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Laquita Thomson

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Laquita Thomson
(Corinth, Mississippi, 1947 - )

Laquita Thomson was born in Corinth, Mississippi on January 25, 1947(1) and was raised just north of Corinth in Acton, Tennessee. Because the community was small and isolated, Thomson had little access to art museums, art magazines, or other forms of exposure to art, but she displayed an interest in it from a very early age.(2) Until high school, Thomson's only real source of information on art history and techniques was the family encyclopedia, though her parents tried to provide her with opportunities to meet local artists and kept her supplied with paper, pencils, and crayons. In 1959, when Thomson was twelve, one of her drawings of a local beauty queen was chosen for publication in Tennessee Magazine. Soon thereafter, her parents encouraged her to try both oil and watercolor paints, but she continued to work primarily with pencils and pastels because she had trouble mixing the paints correctly.
Thomson continued to actively create art during high school and her works began to receive more public exposure. In 1963, her pastel portrait of Elizabeth Taylor won first prize in the adult painting division at the Alcorn County Fair, and in 1964, a pencil drawing of Lyndon Johnson was featured in Beta Club Magazine. As well, Thomson was commissioned to produce several pieces for community members such as carving a rabbit out of cedar, decorating a windowshade for a new house, and designing a sheet music cover. Thomson also created posters for her high school principal's office and several of her drawings were kept on display around the school. Despite this evidence and recognition of her talent, she was never encouraged to pursue art as a vocation.
Thomson graduated from high school in 1965 and began attending college at Freed-Hardeman College in Henderson, Tennessee. She enrolled as an engineering student, but took art classes as electives to continue her art training. In the fall of 1966, she transferred to Mississippi State University. Though she tried to continue her engineering degree, Thomson became dissatisfied with her major and started to do poorly in her classes. On the recommendation of a friend, in January of 1968 she transferred to Mississippi State College for Women in Columbus, Mississippi to study art. During her junior and senior years, she won prizes at the Mississippi Arts Festival in Jackson, Mississippi and in 1969 she was selected to design and execute a certificate for the Governor of Mississippi when he visited Columbus.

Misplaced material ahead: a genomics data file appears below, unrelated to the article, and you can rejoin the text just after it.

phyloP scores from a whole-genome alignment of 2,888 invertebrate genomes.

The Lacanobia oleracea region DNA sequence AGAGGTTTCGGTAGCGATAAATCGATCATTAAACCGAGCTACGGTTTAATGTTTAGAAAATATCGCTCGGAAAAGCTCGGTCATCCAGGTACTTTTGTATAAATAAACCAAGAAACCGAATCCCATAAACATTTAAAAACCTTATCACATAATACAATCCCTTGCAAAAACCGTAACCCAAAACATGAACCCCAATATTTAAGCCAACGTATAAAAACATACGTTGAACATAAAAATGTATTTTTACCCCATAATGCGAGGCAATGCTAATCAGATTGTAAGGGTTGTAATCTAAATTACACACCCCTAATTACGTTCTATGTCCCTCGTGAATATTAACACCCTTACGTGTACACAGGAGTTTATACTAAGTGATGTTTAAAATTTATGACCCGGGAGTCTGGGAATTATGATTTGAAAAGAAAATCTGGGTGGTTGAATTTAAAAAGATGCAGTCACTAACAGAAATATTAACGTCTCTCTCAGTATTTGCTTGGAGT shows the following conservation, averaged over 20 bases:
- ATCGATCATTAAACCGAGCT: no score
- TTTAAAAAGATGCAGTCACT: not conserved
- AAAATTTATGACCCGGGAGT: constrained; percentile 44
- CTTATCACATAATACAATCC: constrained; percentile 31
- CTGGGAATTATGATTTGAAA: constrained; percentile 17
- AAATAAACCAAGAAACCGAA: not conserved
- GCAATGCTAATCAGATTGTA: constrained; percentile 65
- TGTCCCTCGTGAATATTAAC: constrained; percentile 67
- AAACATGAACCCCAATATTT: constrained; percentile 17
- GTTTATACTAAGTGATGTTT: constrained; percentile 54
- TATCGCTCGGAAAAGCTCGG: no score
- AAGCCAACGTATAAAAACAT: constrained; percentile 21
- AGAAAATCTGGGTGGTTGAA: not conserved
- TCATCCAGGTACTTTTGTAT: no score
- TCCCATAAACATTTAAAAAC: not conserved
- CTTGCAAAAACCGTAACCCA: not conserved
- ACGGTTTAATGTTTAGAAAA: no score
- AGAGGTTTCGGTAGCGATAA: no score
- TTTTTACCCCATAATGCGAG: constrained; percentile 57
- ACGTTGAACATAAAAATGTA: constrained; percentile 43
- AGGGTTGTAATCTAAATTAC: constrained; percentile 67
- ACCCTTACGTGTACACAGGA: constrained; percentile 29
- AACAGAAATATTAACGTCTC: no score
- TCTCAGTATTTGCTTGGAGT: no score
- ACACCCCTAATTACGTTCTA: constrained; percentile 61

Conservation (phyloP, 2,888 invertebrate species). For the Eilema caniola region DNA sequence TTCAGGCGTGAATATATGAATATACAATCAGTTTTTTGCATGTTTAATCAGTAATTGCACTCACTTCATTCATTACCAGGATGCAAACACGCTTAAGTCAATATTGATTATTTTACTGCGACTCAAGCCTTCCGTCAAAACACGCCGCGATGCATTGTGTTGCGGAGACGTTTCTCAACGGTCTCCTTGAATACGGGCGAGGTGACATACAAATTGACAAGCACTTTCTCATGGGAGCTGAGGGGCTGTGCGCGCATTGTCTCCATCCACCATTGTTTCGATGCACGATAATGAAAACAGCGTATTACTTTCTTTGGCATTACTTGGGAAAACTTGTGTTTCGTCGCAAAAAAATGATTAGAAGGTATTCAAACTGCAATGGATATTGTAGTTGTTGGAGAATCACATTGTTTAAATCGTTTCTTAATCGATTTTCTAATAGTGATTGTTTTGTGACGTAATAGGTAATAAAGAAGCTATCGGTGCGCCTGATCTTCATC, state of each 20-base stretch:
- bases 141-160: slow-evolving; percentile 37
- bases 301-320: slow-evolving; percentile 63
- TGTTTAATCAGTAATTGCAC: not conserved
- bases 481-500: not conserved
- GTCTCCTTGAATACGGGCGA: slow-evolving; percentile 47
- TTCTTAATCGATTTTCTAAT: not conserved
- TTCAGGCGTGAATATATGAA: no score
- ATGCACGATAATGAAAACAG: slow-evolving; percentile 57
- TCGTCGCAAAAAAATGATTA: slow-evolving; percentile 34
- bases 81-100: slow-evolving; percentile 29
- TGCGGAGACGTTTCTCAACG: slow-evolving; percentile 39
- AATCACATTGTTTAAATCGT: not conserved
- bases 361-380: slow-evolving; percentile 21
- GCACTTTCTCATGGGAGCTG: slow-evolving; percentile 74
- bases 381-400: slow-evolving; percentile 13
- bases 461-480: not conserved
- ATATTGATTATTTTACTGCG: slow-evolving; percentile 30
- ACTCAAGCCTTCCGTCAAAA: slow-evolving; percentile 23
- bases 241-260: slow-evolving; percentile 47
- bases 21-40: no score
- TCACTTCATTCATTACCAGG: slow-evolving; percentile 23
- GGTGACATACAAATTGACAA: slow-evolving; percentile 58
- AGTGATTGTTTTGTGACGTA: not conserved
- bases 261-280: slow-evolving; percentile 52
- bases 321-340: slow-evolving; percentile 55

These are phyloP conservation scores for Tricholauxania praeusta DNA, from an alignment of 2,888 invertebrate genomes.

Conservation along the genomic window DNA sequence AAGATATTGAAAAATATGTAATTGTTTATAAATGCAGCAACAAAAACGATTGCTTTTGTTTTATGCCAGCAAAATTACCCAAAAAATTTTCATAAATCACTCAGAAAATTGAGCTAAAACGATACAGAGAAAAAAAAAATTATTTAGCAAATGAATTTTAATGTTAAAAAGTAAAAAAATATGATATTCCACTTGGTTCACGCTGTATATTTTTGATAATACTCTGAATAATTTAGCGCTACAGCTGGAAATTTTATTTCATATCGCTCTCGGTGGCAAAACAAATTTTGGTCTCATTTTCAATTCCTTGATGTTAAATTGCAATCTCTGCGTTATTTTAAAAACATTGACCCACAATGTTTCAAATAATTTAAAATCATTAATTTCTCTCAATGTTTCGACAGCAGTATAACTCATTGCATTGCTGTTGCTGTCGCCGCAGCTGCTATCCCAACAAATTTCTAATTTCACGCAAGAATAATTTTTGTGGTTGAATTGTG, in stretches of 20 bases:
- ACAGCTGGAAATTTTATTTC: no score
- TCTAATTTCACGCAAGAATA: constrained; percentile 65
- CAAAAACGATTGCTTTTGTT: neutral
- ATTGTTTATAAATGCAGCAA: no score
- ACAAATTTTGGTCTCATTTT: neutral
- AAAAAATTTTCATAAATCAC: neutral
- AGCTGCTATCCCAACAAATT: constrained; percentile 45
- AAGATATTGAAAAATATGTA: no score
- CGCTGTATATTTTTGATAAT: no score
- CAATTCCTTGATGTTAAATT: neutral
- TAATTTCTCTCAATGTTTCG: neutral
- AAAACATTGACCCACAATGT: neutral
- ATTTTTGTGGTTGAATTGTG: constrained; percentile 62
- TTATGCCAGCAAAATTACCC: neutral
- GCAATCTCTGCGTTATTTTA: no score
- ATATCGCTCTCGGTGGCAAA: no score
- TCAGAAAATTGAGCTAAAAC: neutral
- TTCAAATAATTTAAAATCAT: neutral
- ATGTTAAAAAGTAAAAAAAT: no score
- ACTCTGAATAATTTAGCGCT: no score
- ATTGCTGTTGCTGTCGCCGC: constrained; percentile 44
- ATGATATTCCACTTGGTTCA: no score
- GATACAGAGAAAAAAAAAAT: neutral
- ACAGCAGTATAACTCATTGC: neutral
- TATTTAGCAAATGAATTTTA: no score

Thomson received her BFA in Painting and Printmaking from Mississippi State College for Women in 1970. After graduation, she and her college roommate went on a two month trip to Europe to visit museums and see firsthand the European art they had studied in college. In retrospect, Thomson has commented that this trip was fundamental to her understanding of traditional art history and gave her a context in which to understand American art.(3) After returning to the United States, Thomson began teaching ninth-grade high-school English. In 1971, she married Hugh Thomson, an Australian tennis player she had met at Mississippi State University. Soon thereafter, the couple moved to Birmingham and Thomson entered the Master's program in secondary education at the University of Alabama at Birmingham. She graduated with her MA in Education in 1974. While in school, Thomson worked as a docent at the Birmingham Museum of Art, served on their Museum Art Education Board, and took weekly painting classes from artists such as Max Heldman, Doyle Fellows, Billy Wilson, and Dot Jones. Thomson also designed costumes for the Birmingham Civic Ballet's 1971/1972 season.
In 1975, Thomson and her husband left Birmingham on an extended trip to Europe, North Africa, and the South Pacific. Thomson spent much of the trip visiting museums, sketching, and writing poetry, and while in London, researched the artist, William Morris. The Thomsons arrived in Australia in early 1976 for an extended visit to Hugh Thomson's family. Laquita Thomson began using her mother-in-law's detached garage for a studio and painted daily. She became a member, and eventually teacher, of a local art group and converted them to plein air landscape painting. She also gave them lessons in Australian art history.